Plunging into the Cultural Olympiad

The Olympics is kicking off in London in a month’s time, and we are starting to gear up in Eagle Street – which mainly means considering alternative ways to get to work! Despite all the delightfully British grumbling over cost, design, architecture, website crashes and transport, I am rather pleased to see the whole event coming together. Arranging a party leaves me prostrate for a week, the thought of arranging the Olympics fills me with a certain kind of awe. Not content with organising 36 sports with 14,000 athletes from 205 countries, London 2012 also includes a Cultural Olympiad of over 12,000 events.

This is rather more my thing than sport. Although to be honest, the event I am most excited about is ‘Sacrilege’, a bouncy castle version of Stonehenge. I was also quite interested in a ‘What you Will’ performance in which 50 actors will fall into conversation with passers-by and give a Shakespeare speech. I can’t really hang around street corners, though, in the hope that a handsome young man will approach me to say ‘nymph, in thy orisons be all my sins remembered’.  Knowing my luck, I’d get Timon of Athens spitting insults at me – appropriately Olympic if one thinks about it.

Sacrilege in Glasgow

In fact, despite the trend for theatrical pop ups and street performance, tonight I am going to a Cultural Olympiad event comfortably seated in a theatre. Handspring Puppet Company (famous for the puppets in the National Theatre production of War Horse) is performing a show based around Ted Hughes’s Crow poems. These are – for my money – a better reflection of British poetic talent than the rather hastily knocked up musings on legacy and the East End that I’ve read from current poets.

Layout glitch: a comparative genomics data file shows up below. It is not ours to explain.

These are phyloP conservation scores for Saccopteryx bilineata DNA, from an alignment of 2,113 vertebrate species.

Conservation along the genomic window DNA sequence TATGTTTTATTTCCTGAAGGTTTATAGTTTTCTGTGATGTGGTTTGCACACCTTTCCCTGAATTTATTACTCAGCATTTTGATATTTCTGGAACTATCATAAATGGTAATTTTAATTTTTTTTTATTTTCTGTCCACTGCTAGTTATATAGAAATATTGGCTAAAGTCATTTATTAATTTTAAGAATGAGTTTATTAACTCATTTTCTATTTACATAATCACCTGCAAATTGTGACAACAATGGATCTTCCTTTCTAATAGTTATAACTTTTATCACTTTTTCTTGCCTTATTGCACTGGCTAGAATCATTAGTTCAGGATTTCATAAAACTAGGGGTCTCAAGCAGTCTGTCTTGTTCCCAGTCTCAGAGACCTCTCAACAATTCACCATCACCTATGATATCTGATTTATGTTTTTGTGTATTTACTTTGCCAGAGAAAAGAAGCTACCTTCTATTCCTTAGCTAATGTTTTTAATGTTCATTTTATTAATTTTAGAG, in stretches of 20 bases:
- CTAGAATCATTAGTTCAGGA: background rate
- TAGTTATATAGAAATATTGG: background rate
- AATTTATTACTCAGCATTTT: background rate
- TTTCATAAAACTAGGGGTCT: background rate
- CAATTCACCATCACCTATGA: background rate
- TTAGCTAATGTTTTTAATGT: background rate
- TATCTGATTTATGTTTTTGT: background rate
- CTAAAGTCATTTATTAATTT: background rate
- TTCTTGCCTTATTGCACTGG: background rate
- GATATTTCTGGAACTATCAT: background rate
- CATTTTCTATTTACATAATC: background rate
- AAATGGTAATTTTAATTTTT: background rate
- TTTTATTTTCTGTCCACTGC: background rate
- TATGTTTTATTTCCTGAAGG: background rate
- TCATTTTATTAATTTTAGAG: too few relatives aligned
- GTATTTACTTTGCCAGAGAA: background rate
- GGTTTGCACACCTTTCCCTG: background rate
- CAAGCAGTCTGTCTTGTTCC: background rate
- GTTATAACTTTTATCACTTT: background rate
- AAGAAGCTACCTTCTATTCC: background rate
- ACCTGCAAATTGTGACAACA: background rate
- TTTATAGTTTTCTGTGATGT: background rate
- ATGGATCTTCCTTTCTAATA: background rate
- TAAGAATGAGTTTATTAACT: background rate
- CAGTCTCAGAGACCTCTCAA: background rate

Despite occasional bursts of cynicism, I really want to go to many of the events being put on. There’s The Owl and the Pussycat being performed along London’s canals in a production devised by Terry Jones of Monty Python fame. Due to my Patrick O’Brian obsession, I’m even secretly looking forward to the performance of ‘All the Bells’ in which all church bells and ships bells in the Royal Navy will be rung on 27th July.

If the thought of all this culture horrifies you, I think an extended holiday over the summer may be the only answer. It will probably be far easier to simply watch the sporting events on TV, without worrying about an actor popping up to quote Shakespeare to you as you try to make your way through the crowds in London.

 

 

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